Should is a modal auxiliary verb. We often use should in the following situations in English:
- To offer advice
- To make recommendations
- To talk about moral duty, correctness, and obligation
- To talk about expectations
- You should start doing meditation. It will help you to control your emotions. (advice)
- You should try the red sauce pasta here; it is heavenly. (strong recommendation)
- I think the government should close down all the busy markets. (opinion)
- You should be at your desk right now. (duty)
- We should receive an email from them by the end of the day. (expectation)
|Subject||should||base verb (V1)|
- You should go now.
- I should sleep.
Negative & Interrogative:
- You should not eat this.
- She shouldn’t accept the offer
- Should I invite her?
- Shouldn’t you be wearing the seat belt?
Should not = shouldn’t
NOTE: There are two more structures that the verb can follow:
|Structures||subject||modal verb||auxiliary verb||main verb|
|Structure 1:||subject||should||be||present participle (V1+ing)|
|Structure 2:||subject||should||have||past participle (V3)|
- You should be working on the project.
- We shouldn’t be laughing at him.
- You should have listened to her that day.
Let’s understand all the different usages of should.
SHOULD for giving advice & suggestion
We often use should to give and take advice and a suggestion.
- You are amazing at teaching kids. You should apply for a teaching job.
- They are fighting a lot these days. They should stop seeing each other for some time.
- You shouldn’t accept their offer; they are trying to lure you with money.
- What should I order for dinner?
- They have been chasing me like a dog. What should I do to save my life?
- My ex-girlfriend just called. What should I do now?
- Do you think I should give her a chance?
NOTE: We use ‘probably’ after should to sound more polite while giving advice/suggestion.
- You should probably call her and apologize for your rude behavior.
- He should probably leave her and find a better girl.
SHOULD for giving opinions & recommendations
When we give our thoughts or opinions about a situation (what we think is right or someone should do), we usually use should to talk about it.
- Virat should not play in the next match.
- We should have more hospitals in our country.
- You should not control his life. Let him do what he wants to do.
- They should fire the guy who stole the company’s data.
- You should be satisfied with the money being paid to you.
- You should try the food here. It’s too good.
SHOULD for obligations and moral duties
Should is often used to point out people their moral duties and obligations.
- You should be at your desk, talking to clients. (You aren’t)
- They should be taking the class right now. (They are not doing that)
- You should be at the office before 8 am. (You are not.)
- We should help the ones that need help. (moral duty)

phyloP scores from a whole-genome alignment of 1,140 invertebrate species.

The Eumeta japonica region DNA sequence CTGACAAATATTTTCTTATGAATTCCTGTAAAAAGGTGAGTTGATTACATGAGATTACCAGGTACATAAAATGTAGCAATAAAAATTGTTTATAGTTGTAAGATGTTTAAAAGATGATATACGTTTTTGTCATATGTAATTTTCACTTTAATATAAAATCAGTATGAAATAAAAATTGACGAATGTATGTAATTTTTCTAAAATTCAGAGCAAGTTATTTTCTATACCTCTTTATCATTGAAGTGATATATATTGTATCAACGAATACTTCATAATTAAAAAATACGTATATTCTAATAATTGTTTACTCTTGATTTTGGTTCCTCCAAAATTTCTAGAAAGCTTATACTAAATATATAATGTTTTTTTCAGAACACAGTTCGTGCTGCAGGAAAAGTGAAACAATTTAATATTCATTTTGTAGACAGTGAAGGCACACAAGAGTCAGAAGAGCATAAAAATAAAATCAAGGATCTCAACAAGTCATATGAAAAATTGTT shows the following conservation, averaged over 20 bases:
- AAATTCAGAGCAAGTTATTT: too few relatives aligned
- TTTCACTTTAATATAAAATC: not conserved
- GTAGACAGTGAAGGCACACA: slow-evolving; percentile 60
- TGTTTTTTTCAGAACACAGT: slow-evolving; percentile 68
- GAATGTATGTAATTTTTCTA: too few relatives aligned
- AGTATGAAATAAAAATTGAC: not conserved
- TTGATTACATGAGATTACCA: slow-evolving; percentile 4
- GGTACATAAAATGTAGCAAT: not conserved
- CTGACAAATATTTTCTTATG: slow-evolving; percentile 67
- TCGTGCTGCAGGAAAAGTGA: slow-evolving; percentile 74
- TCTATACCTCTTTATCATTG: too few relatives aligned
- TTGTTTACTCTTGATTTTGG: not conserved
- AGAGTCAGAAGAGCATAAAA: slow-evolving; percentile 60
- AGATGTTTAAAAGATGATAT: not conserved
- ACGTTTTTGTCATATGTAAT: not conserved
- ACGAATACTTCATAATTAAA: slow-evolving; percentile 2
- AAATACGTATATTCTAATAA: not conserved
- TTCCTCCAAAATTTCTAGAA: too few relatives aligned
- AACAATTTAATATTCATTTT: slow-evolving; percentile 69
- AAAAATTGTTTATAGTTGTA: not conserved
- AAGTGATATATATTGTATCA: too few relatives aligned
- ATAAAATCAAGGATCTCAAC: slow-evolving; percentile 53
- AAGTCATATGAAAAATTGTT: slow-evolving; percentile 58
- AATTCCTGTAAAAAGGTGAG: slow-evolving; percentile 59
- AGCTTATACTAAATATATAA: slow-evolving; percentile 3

- We should not lie to our parents. (moral duty)
- We should finish the work before calling it a day. (moral duty)
Note that the obligation expressed using should is not as strong as must or have to.
SHOULD for talking about likely events
We use should to talk about something that is likely to happen or something we are expecting to happen.
- The results should come out in 20 minutes.
- He was driving when I called him. He should be here soon.
- Everyone dressed well for the party. There should be a lot of rich people at the party.
- I have $40 dollars on me. The food should not cost more than that.
- Let’s cancel the plan. The tickets should have been sold by now.
- The train should be at the station in 30 minutes.
- The market should be crowded today. It’s a holiday.
SHOULD to express something that did not happen but should have
Should is used in type 3 conditional sentence to express. Here, should expresses that someone was expected to do something that he/she did not.
- I should have called you when she came home. (I did not do that in reality)
- We shouldn’t have listened to him. We got fired because of him. (We did listen to him)
- Jon shouldn’t have married that girl. I knew she wasn’t right for him. (He did marry her)
- He shouldn’t have drunk so much last night. He embarrassed all of us. (He drank so much last night.)
SHOULD as IF in a conditional sentence
Should is used just like the conjunction IF in a conditional sentence.
- Aarushi will take the offer if the offer is right.
- Aarushi will take the offer should the offer is right.
- I will take him back to work should he apologizes to the girl teased.
- He will get the title fight next should he wins this fight.
- Should we not reach the office in time, we are in big trouble.
- Should you want a refund, please contact our finance team.
Use of shouldn’t
We use ‘should not’ to advise not to do something.
- We shouldn’t leave this job.
- You shouldn’t hang out with those buys.
- If you are not excited about this project, you should not be a part of it.
- You should have told me when they threatened you to kill.
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